For example, you can abuse prescription medication if you take tablets when you don’t need them, take more than prescribed, or mix them with alcohol or other drugs.
Likewise, you can abuse alcohol if you take more than the recommended amount of units per week set by the government.
Drug addiction, on the other hand, is recognised as a brain disorder. It is a physical and a mental illness that is characterised by continually using drugs despite the negative consequences on your physical and mental health, your professional life, your relationships, and your finances – and characterised by relapsing. This is when you attempt to stop taking the drug but end up taking it again.
Drug abuse can lead to substance addiction – for example, abusing prescription medicine can lead to you developing dependence and ultimately a prescription drug addiction. This is caused by chemical changes in the brain that compel you to continue using the substance.
Substance Use Disorder
Substance use disorder, often shortened to SUD, is a mental disorder that can impact your brain and ultimately your behaviour.
Substance use disorder is characterised by the inability to control your substance use, whether it be alcohol, medication, legal drugs or illegal drugs.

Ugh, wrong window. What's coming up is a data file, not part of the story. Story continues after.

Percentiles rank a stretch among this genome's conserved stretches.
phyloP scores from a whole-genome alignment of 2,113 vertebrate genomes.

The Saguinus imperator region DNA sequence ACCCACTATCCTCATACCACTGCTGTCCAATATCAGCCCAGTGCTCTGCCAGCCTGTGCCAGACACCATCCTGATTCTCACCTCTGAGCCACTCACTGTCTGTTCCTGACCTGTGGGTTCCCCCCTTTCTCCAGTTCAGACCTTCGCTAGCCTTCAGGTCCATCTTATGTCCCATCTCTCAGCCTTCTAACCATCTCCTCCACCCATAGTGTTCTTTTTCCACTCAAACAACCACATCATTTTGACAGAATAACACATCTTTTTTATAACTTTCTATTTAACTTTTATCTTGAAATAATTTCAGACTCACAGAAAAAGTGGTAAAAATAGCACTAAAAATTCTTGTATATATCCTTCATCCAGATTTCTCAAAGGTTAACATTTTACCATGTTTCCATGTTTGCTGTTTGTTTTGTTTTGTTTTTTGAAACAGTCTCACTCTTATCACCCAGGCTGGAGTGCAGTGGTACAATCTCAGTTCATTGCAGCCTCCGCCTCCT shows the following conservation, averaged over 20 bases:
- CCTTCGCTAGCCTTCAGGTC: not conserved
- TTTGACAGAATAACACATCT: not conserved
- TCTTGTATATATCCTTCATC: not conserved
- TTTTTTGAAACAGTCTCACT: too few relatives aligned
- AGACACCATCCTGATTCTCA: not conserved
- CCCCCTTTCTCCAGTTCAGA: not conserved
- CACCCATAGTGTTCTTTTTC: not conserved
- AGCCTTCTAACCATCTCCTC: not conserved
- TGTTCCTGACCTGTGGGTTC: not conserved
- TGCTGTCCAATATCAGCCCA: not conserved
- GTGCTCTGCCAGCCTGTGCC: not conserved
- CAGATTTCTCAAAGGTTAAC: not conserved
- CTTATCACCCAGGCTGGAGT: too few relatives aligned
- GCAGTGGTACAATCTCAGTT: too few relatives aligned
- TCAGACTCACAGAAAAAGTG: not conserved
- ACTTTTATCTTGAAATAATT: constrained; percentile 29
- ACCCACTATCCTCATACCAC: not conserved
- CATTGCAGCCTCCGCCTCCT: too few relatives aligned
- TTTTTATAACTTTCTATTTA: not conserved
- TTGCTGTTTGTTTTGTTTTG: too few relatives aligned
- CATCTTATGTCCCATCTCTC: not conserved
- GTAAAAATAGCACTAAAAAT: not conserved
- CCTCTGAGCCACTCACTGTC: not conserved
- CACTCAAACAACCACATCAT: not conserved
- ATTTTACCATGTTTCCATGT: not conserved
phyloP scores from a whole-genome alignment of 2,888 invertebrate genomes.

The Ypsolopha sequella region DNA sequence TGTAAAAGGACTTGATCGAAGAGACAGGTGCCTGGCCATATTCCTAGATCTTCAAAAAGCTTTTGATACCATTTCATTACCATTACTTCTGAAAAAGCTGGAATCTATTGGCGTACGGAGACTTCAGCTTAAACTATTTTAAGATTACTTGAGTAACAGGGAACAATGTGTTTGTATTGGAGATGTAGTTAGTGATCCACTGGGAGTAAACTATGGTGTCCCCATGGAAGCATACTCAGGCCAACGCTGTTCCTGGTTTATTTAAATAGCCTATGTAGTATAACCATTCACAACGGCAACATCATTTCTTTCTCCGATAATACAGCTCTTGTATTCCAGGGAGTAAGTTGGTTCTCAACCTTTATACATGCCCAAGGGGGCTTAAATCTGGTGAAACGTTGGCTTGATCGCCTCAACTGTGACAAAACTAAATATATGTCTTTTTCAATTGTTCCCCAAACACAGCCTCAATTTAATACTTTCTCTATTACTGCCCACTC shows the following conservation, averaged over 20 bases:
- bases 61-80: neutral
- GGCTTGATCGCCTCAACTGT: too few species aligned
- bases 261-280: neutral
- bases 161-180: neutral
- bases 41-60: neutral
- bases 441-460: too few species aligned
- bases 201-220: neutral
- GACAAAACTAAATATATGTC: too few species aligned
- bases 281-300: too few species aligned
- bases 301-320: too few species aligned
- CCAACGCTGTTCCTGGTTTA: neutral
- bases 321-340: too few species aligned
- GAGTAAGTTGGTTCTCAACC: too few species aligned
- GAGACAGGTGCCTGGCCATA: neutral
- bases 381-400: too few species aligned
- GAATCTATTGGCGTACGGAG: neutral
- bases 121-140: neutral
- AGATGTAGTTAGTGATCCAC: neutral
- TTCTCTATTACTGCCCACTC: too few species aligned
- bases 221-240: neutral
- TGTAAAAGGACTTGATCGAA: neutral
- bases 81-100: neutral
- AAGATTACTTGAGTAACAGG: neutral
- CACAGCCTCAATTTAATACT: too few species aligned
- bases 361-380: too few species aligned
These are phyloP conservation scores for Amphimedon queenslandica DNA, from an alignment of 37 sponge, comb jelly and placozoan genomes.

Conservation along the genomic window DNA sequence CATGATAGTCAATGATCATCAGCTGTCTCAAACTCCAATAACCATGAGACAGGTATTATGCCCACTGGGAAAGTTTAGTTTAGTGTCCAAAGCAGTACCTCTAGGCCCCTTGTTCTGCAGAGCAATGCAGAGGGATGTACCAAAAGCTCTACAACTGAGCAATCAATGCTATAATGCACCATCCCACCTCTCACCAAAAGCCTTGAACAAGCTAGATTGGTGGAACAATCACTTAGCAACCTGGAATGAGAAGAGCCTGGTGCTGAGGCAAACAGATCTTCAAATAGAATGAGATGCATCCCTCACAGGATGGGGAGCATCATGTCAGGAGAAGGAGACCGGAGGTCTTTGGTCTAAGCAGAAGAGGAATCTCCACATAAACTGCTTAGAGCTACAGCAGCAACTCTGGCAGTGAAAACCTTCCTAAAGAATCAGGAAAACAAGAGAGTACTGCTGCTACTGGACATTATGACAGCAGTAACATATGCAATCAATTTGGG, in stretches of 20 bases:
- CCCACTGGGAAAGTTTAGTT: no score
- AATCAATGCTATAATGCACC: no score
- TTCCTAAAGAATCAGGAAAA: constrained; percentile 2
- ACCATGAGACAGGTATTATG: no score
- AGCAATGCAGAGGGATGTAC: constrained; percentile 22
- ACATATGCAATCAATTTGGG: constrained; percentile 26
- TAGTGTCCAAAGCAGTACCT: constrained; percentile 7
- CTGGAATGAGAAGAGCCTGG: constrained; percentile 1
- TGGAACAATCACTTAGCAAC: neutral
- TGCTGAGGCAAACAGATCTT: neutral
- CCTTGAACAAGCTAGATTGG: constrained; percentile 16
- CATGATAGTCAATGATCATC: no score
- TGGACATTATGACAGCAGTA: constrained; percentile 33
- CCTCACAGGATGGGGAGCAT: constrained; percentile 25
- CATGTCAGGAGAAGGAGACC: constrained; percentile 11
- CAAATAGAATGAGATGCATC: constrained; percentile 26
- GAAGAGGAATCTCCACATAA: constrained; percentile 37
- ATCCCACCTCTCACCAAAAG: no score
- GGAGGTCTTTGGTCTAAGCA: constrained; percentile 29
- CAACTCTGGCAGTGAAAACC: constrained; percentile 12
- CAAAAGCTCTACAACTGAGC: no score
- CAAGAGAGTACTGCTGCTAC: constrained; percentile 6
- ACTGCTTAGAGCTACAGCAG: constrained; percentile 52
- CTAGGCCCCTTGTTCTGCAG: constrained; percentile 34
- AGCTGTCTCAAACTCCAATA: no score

Symptoms of substance use disorder can vary in severity, ranging from mild to severe. Addiction is the most severe form of SUD – but some other forms can include drug abuse/ substance abuse.
Researchers have concluded that roughly half of the people who experience SUD during their lifetime will also have another mental disorder such as depression, anxiety, bipolar, schizophrenia, or a type of personality disorder. [ii]
Risk Factors for Drug Addiction
In most cases, there isn’t just one reason for drug addiction – there is a combination of different reasons, whether they be personal, environmental, or genetic.
Your genetics can increase the chances of you developing a drug addiction, as can your parent’s or caregivers’ behaviours with drugs whilst you were growing up. Addiction can be hereditary – the National Institute on Drug Abuse suggests that almost half of the risk of alcohol, drug or nicotine addiction can be down to genetics.